My husband, Ed, has the luck of the Irish. He can find a parking place right by the front door of stores (even in Los Angeles where there are no parking places), whereas I feel lucky if I find a parking place in the a mile away. He win raffles, is chosen first for teams and has every other example of good luck known to man. Even if he has problems, like running out of gas, it is nullified because he runs out of gas in front of the gas station.
He attributes this good luck to his “Irish” heritage, per his last name of “Dayley,” yet he is equally parts German, English, Danish, Swedish—and mostly American! He attributes my lack of luck to my Danish heritage as “everyone” knows the only luck the Danish have is bad luck!
Do the Irish Have Better Luck Than Other Nationalities?
However, the phrase “luck of the Irish” is an ironic phrase. The Irish have been and are a spectacularly unlucky race. Even in America, they were looked down on as low-class immigrants. But the notion that Irish are inherently luckier than others can be traced to the 1850s in the United States where, during the exploration for gold in the West, there were a high number of Irish people who got lucky, and found their “pot o’ gold” in the gold fields of California, or were equally prosperous in silver mining.[i]
What Is Luck?
Luck is difficult to explain. The dictionary defines it as “a belief in good or bad fortune in life caused by accident or chance, and attributed by some to reasons of faith or superstition, which happens beyond a person’s control.”[ii]
The Romans embodied luck as a goddess, “Fortuna” while people in America believe in common symbols of luck such as rabbit’s feet, four-leaf clover, horse shoes, wishbones, and “lucky” seven. In other countries, good-luck symbols are pigs, fish, fish scales, acorns, tortoises. I can remember as a child looking through lilac flowers to find one that had three flowers (or was it four? Whatever it was, it was different from the ordinary number). If I found one, I’d put it in my shoe and make a wish. Perhaps good luck symbols became lucky because they were commonly uncommon items like four-leaf clovers instead of ordinary three-leaf ones.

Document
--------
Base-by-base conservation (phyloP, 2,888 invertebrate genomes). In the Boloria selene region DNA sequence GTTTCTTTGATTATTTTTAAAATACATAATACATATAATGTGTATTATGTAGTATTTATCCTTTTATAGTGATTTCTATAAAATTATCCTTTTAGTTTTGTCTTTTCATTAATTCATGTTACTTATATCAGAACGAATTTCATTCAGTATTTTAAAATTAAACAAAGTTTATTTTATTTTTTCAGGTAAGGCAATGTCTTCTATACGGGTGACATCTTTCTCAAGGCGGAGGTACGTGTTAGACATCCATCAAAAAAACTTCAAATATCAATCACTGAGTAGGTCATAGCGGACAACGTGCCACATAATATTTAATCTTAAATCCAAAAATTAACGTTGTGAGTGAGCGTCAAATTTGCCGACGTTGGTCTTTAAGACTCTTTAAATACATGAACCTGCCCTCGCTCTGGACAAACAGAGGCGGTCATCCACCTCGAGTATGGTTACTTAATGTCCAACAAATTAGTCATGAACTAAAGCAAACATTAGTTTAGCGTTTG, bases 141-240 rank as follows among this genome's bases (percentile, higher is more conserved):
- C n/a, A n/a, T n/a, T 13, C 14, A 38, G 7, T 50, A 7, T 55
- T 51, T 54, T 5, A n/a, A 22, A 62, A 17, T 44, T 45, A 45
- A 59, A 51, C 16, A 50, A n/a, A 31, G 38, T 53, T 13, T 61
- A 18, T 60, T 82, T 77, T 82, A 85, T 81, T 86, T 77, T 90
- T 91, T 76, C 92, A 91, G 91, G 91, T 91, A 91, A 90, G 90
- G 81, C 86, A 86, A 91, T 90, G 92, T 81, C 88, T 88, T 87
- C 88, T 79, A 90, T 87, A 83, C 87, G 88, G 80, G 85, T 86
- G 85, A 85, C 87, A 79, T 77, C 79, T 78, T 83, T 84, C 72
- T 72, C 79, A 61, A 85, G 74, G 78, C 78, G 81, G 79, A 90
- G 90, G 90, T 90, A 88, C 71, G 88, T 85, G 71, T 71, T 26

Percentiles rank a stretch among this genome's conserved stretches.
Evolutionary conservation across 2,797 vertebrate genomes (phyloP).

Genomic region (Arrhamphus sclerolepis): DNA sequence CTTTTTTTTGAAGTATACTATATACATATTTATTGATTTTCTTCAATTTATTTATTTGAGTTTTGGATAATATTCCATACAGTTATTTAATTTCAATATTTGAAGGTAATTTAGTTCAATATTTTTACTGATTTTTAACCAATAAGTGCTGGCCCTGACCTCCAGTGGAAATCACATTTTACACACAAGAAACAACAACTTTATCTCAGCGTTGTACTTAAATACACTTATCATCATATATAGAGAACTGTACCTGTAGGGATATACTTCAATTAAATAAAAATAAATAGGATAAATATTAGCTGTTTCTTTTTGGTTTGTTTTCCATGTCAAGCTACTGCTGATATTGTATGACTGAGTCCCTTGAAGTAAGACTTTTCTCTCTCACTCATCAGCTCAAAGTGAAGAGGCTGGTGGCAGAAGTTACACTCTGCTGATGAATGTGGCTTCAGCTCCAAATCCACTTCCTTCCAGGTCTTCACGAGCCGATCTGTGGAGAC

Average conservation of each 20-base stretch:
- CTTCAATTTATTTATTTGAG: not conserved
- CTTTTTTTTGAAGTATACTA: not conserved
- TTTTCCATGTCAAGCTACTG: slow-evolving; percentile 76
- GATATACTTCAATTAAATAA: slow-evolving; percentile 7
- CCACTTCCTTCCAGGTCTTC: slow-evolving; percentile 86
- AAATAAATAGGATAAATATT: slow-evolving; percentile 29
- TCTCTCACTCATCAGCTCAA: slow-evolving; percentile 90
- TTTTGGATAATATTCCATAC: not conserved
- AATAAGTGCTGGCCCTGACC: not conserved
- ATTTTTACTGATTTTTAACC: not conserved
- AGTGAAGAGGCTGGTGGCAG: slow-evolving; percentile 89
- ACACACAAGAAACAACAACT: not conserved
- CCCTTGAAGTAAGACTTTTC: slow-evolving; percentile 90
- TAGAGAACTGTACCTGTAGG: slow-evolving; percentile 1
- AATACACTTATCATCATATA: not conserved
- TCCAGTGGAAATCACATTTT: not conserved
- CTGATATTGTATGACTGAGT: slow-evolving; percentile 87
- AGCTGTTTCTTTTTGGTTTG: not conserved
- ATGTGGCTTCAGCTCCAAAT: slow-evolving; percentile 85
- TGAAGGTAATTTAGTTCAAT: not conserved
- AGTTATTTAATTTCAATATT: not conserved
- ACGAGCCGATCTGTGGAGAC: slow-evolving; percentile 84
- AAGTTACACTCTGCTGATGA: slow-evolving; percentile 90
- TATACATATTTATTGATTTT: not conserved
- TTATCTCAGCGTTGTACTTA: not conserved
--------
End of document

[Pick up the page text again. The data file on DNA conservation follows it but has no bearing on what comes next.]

Luck as a self-fulfilling prophecy
Can a feeling that you are lucky become a self-fulfilling prophecy? Although few believe in superstition, and many discourage dependence on a “lucky shirt” for a ball player, or blind faith in lucky objects, is there any benefit in believing in luck?
Some psychologists feel belief in good luck, although it is a false idea, may produce positive thinking, much like a placebo provides benefits although there are no inherently beneficial ingredients in them. Studies have also shown that “People who believe in good luck are more optimistic, more satisfied with their lives, and have better moods”[iii]
Can Anyone Be Happy?
So, should you decide you are lucky, and then live like you are? Why not? If it makes you happier and brings you better luck, it seems a no brainer to not to. Another article said, “If ‘good’ and ‘bad’ events occur at random to everyone, believers in good luck will experience a net gain in their fortunes, and vice versa for believers in bad luck. This is clearly likely to be self-reinforcing.[iv]”
So from this day forward, I, too, have the luck of the Irish because I am married to an Irishman. Or maybe I am lucky because if I could choose to be an Irishman, I would be. Maybe people born in March are lucky; or maybe the Danish are luckier than the Irish. Or maybe I was just born lucky, no matter what nationality I am. Maybe all Americans are just naturally lucky!
I just know that I am lucky. And so are you. Eat your heart out, Ed!
[iii] Maltby, J., Day, L., Gill, P., Colley, A., Wood, A. M. (2008). Beliefs around luck: Confirming the empirical conceptualization of beliefs around luck and the development of the Darke and Freedman beliefs around luck scale Personality and Individual Differences, 45, 655-660.